paul kyriazi, author, feature film director, motivational speaker.

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Directing James Darren

Paul Kyriazi directs James Darren

For the part of the self-involved rock star name Shane in Rock Star Rising audio-book. I wanted someone that is connected to rock 'n roll or at least singing. My agent gave me a choice of Bobby Rydell, Frankie Avalon, or James Darren. Even though I'm a big fan of Rydells (Bye Bye Birdie) his nice guy personal didn't fit the wicked rocker that Shane is. Frankie Avalon has a stronger persona and was in one of my favorite movies, The Alamo with John Wayne. Still, he has more of a relaxed beach comedy persona.

But James Darren played a stone cold killer in The Guns of Navarone with Gregory Peck. A classic action movie that still has a large following. In fact, the new dvd has "The making of...." in it. James Darren was a student of the prestigious acting teacher Stella Adler. He also has a popular following of Star Trek Deep Space 9 as Vic Fontaine the hologram night club singer. In fact, the next day after recording with Darren he was go to a Star Trek convention in Las Vegas. It's good to have an actor that is current. So it was no contest of who to chose to play Shane.

I also figured that Darren would have no hang ups about playing a pushy bad guy, that the character of Shane is. And as I figured, when he got into the recording booth he really got into that character without any help from me. My main job was just to add and cut words or phrases that would help the scenes play smoother with the way he was approaching the material. I had scheduled Darren to arrive an hour after Robert Culp and the other actors because Culp had scenes without James Darren.

I was pleasantly surprised when Darren arrived before any of the actors, more than an hour ahead of his call. He introduced himself and said, "I know I'm early. I just wanted to get her and then study the script." Which he did in the outer lobby as I got to work with Culp and the others. James' scenes with Robert Culp, playing the part of his agent, were something to behold. Especially the scene where they have a big argument over career choices. Before that scene, I went into the booth (I prefer going in, instead of just talking over the intercom through their earphones). I said, "Okay, here's the one scene where you guys can really yell at each other. So feel free to do so." And they, not so much as yelled, but really got angry with each other. It's one of my favorite scenes in the show.

Later, after Culp and Kevin McCarthy's scenes were finished, James had a lot of work to do putting his voice in a couple of scenes that were already recorded with other actors. For example, he plays a nicer guy on the beach in Hawaii with a girl that charms him. After finishing that, I said to him, "Hey James, is that the first scene you ever did on a beach." He laughed as he had done three "Giget"s (as "Moondoggie") as well as many other scenes on a beach. He said, "It's the first time I've been on a beach with my street clothes on." Later, James had to do some long soliloquies as he talks about his past life and future plans. Those he did with sincerity and sensitivity in contrast to the crazy rocker he was in the beginning the show. I didn't think about it at the time, but James and George Chakiris played brothers in Diamond Head with Charleton Heston. Chakiris told me they are still close friends.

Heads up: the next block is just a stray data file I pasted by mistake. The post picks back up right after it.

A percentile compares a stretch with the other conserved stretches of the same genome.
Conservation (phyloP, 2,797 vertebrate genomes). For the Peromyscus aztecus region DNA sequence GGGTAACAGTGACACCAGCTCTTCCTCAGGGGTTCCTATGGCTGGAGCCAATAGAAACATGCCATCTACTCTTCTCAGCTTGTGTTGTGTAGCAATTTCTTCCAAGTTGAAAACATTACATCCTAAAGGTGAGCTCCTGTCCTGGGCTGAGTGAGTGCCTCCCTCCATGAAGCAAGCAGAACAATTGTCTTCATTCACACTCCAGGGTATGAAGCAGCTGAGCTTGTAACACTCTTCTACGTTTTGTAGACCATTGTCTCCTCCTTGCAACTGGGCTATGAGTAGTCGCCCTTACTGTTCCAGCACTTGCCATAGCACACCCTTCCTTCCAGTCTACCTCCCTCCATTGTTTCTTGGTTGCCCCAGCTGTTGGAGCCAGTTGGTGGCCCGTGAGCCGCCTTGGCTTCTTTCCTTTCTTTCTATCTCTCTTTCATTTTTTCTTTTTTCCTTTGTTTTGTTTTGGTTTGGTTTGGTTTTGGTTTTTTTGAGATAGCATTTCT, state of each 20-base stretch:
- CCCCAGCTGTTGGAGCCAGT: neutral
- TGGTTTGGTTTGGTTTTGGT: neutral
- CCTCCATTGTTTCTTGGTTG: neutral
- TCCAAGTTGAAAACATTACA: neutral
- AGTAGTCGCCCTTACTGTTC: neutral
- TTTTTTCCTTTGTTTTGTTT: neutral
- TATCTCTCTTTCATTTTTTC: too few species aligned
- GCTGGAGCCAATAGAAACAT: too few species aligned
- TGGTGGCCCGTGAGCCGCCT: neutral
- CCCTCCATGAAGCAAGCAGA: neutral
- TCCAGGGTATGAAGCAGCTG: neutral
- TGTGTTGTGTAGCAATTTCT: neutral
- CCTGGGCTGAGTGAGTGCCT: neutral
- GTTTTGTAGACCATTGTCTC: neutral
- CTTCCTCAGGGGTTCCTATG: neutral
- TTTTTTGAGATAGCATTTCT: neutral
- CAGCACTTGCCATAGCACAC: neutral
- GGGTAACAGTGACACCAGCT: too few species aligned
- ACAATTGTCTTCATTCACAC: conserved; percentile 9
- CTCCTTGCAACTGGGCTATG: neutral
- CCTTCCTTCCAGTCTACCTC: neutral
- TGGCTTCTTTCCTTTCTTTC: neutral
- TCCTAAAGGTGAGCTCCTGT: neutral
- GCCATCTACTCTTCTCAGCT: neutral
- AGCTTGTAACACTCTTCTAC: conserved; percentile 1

I forgot to mention this to James when we were recording and even now James nor George knows that they are in the same show, as their characters never meet. They be surprised when they receive the CDs and see the credits. As for that, Robert Culp as in the middle of recording, "Whose the narrator?" When I said Rod Taylor he hung his mouth open in surprise, as he didn't know the extent of all the stars that were involved in this. Now I wonder if he was told that Russ Tamblyn and George Chakirs were already recorded by that time too. Well, he'll find out soon enough.

These days, James Darren is still performing in Las Vegas and directing TV shows such as Walker, Texas Ranger. You've got to hand it to a guy that started out as a pop singer, then actor, then actor/singer/director in a long career that never had a lull. As for Rock Star Rising, I think he'll be surprised when he hears the production's effects and music. Especially, a piece of a song that I bought that sounds like him, for a scene where he's cutting a record in the story. I think he'll like that.


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